Vietnam's Mekong Delta crying out for flood waters, again

By Cuu Long   October 12, 2016 | 12:00 am GMT+7

White fish, crabs and water lilies are proving hard to find for farmers.


Only a few people are catching fish on the flooded fields in Dong Thap Province, as the low water levels means there is not much to look for. The delta locals, who spend most of their lives crisscrossing rivers, have grown accustomed to the annual rise of the rivers and have learned to make the best of things. But the floods did not come last year, and El Nino put Vietnam through its worst drought in 100 years. The situation did not improve much this year.


Phan Van Don in An Giang Province points to how high the waters rose in 2010. “Because there were no floods, young men have left to work in factories,” Don said. The water levels on the Hau and Tien rivers, two tributaries of the Mekong River in Vietnam, were 2.7 meters and 2.3 meters on Monday, and are forecast to peak at 3.2 meters this weekend.


A man in Dong Thap empties his small catch of 'linh', a common white fish, after many hours of fishing. The floods used to bring catches worth trillions of dong to people in the delta.


Another man shows a catch, lamenting: “This is little.” He said he could net around 100 kilograms of fish a day during the flood season years ago. “Now I can only find five or seven kilos.”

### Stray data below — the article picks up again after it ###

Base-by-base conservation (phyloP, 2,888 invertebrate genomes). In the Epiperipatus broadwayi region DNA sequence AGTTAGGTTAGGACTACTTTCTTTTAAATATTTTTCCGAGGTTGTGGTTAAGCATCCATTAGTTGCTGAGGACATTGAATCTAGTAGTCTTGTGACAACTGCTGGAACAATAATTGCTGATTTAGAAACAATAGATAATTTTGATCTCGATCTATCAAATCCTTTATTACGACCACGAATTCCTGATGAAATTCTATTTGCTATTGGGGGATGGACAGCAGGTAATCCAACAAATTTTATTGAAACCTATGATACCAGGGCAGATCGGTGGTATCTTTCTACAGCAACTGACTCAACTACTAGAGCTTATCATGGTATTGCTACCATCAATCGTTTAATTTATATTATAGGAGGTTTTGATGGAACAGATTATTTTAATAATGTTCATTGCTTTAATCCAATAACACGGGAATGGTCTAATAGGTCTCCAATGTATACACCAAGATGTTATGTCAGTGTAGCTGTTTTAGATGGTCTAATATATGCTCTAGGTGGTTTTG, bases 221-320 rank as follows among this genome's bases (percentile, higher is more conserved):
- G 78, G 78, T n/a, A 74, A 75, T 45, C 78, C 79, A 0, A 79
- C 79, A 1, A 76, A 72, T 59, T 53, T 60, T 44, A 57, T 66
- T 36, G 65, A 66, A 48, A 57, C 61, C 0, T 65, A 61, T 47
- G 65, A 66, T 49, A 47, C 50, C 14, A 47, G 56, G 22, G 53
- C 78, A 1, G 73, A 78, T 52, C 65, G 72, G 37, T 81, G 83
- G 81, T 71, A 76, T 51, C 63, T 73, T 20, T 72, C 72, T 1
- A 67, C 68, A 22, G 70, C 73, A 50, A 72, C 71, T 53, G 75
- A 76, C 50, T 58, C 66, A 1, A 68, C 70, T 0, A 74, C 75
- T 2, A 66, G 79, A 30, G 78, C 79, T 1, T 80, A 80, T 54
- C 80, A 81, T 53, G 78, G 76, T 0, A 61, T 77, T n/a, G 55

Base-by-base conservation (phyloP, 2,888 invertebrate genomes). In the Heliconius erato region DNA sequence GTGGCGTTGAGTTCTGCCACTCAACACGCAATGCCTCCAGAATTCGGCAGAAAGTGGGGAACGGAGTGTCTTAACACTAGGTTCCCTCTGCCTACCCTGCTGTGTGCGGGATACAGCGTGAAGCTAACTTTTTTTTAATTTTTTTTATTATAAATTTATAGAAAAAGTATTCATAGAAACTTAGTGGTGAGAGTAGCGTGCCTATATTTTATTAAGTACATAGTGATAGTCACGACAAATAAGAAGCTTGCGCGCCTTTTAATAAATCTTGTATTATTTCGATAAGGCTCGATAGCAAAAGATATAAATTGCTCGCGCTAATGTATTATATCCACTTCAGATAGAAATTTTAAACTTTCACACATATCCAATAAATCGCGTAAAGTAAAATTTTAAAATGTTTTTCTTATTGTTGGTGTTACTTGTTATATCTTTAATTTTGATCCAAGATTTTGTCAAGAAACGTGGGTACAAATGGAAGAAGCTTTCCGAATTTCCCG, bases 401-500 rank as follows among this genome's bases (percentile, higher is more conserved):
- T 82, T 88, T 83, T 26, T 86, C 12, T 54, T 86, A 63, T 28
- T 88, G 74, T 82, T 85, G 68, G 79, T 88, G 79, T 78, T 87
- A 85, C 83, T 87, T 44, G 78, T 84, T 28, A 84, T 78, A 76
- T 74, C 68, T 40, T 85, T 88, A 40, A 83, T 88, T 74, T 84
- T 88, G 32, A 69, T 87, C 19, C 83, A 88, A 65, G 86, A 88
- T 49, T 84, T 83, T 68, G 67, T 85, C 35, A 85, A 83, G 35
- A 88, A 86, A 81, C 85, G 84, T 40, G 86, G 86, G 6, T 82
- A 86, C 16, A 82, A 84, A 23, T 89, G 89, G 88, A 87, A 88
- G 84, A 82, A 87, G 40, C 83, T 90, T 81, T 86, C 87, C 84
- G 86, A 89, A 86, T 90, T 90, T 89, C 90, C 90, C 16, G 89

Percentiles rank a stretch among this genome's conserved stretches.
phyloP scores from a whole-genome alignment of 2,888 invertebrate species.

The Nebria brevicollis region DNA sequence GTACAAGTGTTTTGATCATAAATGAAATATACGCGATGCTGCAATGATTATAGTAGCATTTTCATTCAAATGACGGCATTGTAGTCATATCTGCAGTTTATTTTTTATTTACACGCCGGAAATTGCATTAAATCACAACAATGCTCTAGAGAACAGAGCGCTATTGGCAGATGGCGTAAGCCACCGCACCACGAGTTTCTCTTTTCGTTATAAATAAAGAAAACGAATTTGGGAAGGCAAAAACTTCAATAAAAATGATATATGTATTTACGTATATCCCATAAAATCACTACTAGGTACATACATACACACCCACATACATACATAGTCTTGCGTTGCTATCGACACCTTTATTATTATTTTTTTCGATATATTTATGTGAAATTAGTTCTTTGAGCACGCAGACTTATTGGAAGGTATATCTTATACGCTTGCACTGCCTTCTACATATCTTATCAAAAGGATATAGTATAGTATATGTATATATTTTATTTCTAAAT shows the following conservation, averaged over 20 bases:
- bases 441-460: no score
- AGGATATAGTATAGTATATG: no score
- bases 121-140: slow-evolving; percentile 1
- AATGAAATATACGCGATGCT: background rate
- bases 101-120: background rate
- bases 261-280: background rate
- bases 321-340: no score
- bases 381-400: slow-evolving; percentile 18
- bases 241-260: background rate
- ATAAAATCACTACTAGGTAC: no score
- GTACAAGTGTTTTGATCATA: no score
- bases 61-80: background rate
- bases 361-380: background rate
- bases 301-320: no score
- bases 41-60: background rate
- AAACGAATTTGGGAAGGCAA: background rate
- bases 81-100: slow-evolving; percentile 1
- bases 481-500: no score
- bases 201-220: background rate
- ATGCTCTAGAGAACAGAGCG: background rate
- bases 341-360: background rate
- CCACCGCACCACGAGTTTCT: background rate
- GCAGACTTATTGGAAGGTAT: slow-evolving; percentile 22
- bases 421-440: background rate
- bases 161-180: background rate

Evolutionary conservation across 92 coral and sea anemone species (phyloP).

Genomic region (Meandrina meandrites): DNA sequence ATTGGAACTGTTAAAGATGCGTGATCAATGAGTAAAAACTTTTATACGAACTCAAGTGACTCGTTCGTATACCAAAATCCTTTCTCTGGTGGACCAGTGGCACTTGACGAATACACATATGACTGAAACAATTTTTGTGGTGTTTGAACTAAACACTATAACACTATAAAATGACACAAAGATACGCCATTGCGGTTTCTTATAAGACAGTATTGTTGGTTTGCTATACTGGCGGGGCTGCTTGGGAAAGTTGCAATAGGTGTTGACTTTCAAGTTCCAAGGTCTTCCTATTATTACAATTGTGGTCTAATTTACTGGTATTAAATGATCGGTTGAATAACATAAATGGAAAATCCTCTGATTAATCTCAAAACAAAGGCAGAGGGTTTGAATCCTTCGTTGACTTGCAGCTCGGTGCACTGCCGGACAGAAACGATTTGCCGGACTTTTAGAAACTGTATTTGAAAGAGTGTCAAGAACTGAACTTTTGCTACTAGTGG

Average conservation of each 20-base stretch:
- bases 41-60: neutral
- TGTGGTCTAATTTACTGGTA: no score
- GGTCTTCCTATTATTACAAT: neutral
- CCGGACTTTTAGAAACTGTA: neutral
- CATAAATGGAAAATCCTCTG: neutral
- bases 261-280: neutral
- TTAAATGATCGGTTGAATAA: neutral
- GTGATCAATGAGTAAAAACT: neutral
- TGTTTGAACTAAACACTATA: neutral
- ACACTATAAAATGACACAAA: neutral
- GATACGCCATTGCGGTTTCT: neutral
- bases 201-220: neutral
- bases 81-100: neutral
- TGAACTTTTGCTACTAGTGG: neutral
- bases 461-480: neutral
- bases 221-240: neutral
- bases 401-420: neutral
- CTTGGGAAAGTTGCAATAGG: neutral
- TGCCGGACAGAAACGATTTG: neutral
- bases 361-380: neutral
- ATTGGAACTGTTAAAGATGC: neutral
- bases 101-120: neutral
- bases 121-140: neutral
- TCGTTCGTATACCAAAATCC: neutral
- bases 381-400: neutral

This couple returned with empty nets.


Huynh Van Giang in An Giang fixes traps to catch crabs around the flooded fields. He said the 250 traps only catch him around 10 kilograms or $7 worth of crabs a day.


Crab wholesalers who supply to Ho Chi Minh City used to buy 12 tons a day from farmers, but they have only collected three to five tons a day this year.


There are also fewer water lilies, enough to make this man smile though.


'Dien dien' (Sesbania sesban) flowers, which can be fried or dunked in hot soup, have also become rare and more expensive. The flowers are selling for VND50,000 or $2.24 a kilo, nearly twice more than in previous years.


Many farmers are also worried that the low floods will not wash alum, salinity and pests off their fields, or enrich them with nutrients.


In Hau Giang Province, many rice fields are dry enough for farmers to set them on fire. “This has never happened before,” said Nguyen Van Dong, director of the province’s Agriculture Department.

Photos by VnExpress

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